- Nimble handling and a comfortable ride
- Well equipped and luxurious cabin
- Engine choices offer performance and economy
- More expensive than some rivals
- Rear view visibility isn't great
- Rear-wheel drive can struggle on ice
The new BMW 3 Series went on sale in the UK in March 2019. It’s bigger and more advanced than the sixth-generation car it replaced. Either of these versions will be a great value used buy.
As well as nimble rear-wheel drive handling, BMW has always been renowned for the quality and performance of its engines. Whether you choose a diesel or petrol, the 3 Series will give you comfortable, reliable and economical motoring.
The four-door body remains the most popular choice and the latest version will accommodate two people comfortably in the back seats. If you want to maximise practicality, look for the sporty estate model.
The 3 Series trim levels are SE, Sport and M Sport, but even the basic SE trim levels are lavish, with a big touchscreen, standard sat nav, and Apple CarPlay.
The BMW 3 Series has extremely supportive seats, a light, airy interior and a clear dashboard. The latest models have an 8.8-inch touchscreen as a minimum – you can opt for up to 10.3-inches – but keep the iDrive control wheel on the centre console, as it’s much easier to use on the move. The latest screens offer pin-sharp images and intuitive menus which make accessing functions easy.
Although you sit quite low, it’s easy to see out of thanks to relatively slim screen pillars. The parking sensors are useful when it comes to reversing as the rear view isn't the best.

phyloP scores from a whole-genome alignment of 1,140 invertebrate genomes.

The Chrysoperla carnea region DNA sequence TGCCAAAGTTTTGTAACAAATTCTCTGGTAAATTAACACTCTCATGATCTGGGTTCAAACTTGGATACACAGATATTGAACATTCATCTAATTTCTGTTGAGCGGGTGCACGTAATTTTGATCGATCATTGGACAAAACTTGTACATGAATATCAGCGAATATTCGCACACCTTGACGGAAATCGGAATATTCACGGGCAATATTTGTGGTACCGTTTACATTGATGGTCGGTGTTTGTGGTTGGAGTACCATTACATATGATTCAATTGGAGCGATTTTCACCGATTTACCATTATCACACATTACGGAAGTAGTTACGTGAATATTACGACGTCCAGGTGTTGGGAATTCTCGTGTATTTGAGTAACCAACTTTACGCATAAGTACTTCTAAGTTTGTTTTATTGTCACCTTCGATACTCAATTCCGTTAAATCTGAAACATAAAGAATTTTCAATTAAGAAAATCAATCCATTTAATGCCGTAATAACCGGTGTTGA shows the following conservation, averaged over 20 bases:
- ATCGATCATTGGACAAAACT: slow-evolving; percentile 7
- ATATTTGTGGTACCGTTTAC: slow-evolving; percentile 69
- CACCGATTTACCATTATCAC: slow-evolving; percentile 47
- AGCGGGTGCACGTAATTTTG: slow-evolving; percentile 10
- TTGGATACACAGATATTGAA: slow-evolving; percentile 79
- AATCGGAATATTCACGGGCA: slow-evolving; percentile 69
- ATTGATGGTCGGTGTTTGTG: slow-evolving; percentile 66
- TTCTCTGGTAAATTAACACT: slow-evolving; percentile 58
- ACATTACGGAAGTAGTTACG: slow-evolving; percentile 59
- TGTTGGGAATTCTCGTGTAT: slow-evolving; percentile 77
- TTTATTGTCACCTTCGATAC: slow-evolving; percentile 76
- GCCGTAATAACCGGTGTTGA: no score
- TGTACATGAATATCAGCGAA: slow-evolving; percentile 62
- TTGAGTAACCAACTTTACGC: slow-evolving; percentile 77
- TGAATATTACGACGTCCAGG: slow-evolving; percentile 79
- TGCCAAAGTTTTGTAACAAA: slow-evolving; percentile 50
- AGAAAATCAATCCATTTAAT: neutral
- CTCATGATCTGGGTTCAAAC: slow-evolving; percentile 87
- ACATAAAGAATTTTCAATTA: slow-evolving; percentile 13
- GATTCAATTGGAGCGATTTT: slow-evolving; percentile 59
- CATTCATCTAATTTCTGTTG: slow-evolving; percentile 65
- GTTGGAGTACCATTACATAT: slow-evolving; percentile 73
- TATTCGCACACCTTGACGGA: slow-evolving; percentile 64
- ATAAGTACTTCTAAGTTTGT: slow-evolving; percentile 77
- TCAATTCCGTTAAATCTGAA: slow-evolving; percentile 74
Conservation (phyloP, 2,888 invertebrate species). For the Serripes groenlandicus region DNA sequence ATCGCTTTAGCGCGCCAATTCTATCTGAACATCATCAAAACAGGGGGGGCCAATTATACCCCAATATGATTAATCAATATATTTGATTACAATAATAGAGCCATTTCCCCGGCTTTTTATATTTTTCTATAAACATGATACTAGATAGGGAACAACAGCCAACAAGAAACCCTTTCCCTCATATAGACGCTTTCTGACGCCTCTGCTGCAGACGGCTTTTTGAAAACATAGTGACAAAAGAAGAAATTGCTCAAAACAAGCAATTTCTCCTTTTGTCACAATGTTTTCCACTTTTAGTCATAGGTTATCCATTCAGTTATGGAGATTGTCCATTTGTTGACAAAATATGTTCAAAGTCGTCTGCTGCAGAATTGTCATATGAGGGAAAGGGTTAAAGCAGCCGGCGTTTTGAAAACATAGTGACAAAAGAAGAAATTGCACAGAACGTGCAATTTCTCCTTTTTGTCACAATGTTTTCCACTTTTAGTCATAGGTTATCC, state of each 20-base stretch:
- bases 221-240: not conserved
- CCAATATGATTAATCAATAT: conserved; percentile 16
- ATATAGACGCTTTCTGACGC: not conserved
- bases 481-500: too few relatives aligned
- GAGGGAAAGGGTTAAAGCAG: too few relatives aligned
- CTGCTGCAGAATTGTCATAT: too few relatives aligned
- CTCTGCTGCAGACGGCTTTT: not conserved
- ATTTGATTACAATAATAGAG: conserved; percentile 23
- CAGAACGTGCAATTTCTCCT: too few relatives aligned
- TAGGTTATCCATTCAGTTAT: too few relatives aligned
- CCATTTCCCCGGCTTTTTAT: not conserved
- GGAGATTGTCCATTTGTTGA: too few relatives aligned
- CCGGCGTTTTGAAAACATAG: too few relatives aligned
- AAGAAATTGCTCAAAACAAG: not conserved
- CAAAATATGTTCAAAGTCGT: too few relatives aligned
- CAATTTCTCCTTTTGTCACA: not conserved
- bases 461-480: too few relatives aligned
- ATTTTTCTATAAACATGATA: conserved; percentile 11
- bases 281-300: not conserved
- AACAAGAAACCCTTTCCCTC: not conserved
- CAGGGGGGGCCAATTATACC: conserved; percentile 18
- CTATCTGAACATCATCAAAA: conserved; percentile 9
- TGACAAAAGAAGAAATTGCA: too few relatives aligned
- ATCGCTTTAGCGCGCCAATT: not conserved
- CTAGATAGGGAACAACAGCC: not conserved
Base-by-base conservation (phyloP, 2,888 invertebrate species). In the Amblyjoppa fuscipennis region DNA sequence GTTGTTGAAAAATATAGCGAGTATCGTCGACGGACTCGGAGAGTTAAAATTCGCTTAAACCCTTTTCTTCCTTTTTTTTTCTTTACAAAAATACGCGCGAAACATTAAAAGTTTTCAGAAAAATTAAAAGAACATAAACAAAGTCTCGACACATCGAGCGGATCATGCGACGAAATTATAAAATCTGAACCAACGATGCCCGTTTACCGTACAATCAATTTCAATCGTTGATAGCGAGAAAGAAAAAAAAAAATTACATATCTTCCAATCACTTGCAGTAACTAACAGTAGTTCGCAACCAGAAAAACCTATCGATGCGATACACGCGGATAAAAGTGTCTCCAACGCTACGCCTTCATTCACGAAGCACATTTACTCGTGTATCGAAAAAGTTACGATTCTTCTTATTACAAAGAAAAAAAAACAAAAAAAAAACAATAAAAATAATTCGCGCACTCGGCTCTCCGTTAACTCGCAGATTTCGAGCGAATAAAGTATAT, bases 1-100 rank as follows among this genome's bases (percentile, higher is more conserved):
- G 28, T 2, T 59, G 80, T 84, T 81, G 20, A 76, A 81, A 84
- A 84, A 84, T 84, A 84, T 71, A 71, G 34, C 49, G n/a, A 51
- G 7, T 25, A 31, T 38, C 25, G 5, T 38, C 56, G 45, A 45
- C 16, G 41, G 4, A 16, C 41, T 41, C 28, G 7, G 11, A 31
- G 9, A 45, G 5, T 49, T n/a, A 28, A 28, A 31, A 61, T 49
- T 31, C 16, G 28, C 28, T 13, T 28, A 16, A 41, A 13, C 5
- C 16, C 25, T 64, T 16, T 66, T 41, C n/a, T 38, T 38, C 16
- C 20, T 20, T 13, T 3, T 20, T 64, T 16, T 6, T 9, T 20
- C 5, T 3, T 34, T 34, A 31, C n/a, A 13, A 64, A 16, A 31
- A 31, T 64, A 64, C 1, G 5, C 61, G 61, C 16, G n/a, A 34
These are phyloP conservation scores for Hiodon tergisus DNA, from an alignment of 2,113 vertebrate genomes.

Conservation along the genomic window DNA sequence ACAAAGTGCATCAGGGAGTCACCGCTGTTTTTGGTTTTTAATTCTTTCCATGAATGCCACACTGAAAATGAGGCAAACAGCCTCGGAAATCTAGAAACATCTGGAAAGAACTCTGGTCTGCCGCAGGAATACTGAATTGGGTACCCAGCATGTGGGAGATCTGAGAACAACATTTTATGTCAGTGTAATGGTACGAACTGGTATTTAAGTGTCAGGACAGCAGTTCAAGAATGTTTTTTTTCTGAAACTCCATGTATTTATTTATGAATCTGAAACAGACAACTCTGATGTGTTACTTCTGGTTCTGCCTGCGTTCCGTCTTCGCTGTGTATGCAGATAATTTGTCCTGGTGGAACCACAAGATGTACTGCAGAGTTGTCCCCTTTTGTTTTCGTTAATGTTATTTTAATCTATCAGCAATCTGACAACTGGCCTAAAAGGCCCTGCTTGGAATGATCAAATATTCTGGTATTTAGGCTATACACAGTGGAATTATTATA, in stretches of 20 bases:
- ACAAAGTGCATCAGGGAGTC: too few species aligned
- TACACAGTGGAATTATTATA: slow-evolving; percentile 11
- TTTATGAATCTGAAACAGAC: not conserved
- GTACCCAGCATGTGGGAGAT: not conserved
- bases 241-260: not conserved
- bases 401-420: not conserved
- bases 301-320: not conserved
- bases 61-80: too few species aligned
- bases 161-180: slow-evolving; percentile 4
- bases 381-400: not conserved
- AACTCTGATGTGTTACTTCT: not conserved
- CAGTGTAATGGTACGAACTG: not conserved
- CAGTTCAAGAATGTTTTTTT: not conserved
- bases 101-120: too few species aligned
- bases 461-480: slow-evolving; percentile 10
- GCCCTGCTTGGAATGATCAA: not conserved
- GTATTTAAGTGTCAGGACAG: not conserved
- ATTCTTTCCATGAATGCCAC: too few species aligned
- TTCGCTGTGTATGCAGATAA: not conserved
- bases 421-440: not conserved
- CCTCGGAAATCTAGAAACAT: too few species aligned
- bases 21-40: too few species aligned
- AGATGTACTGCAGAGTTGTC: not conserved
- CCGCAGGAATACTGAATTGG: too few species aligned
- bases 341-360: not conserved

The back seats are easy to get into and space is on a par with the Audi A4 – which makes it roomier than the Mercedes C-Class. The boot is reasonably sized at 480 litres which is big enough for three large suitcases.
BMW pitches all its models as ‘drivers’ cars’, which means potent engines, quick and responsive steering and a supple ride over uneven road surfaces.
BMW engines have always been sophisticated, smooth and powerful. There’s also plenty of choice. With most cars being sold to corporate users, there are lots of diesels around – the 2.0-litre 320d being especially popular.
The latest range topping M340i has four-wheel drive and provides genuine performance.
There are some 320d models in the ‘Efficient Dynamics’ trim with excellent mpg figures of up to 75. These have 99g/km of CO2 so are free to tax.
As you rise through the range, models become more expensive and any 320d registered after 2017 will cost £140 a year to tax. Cars with an original list price of over £40,000, registered since April 2017, will be hit by the £310 luxury road tax supplement.
An efficient three-cylinder entry level petrol 318i was available on pre-2019 cars which will be low cost to tax, insure and fuel. Alternatively the 330e plug-in hybrid combines petrol and electric power for some impressive official figures.
Servicing costs at BMW main dealers aren’t cheap and neither are parts. Insurance can also be high, thanks to both the cost of repairs and performance figures of some versions.
The 3 Series is very well built and you’re unlikely to have many issues with it. However, BMW doesn’t score as well as Japanese makes such as Lexus in customer surveys.
The BMW 3 Series is a very safe car and was given a five-star rating by Euro NCAP. It has a typically comprehensive array of driver and passenger protection technology, including standard automatic emergency braking with pedestrian detection on the latest models.
Best for economy - 330e Sport Pro
Best for family - 320i SE Auto
Best for fun - M340i xDrive
The current entry-level 320i petrol engine will be more than adequate for everyday use, especially with its smooth changing automatic gears. The SE trim level is also great, although if you can find a Sport model, the extra luxury and comfort of the leather-upholstered seats make it worth considering.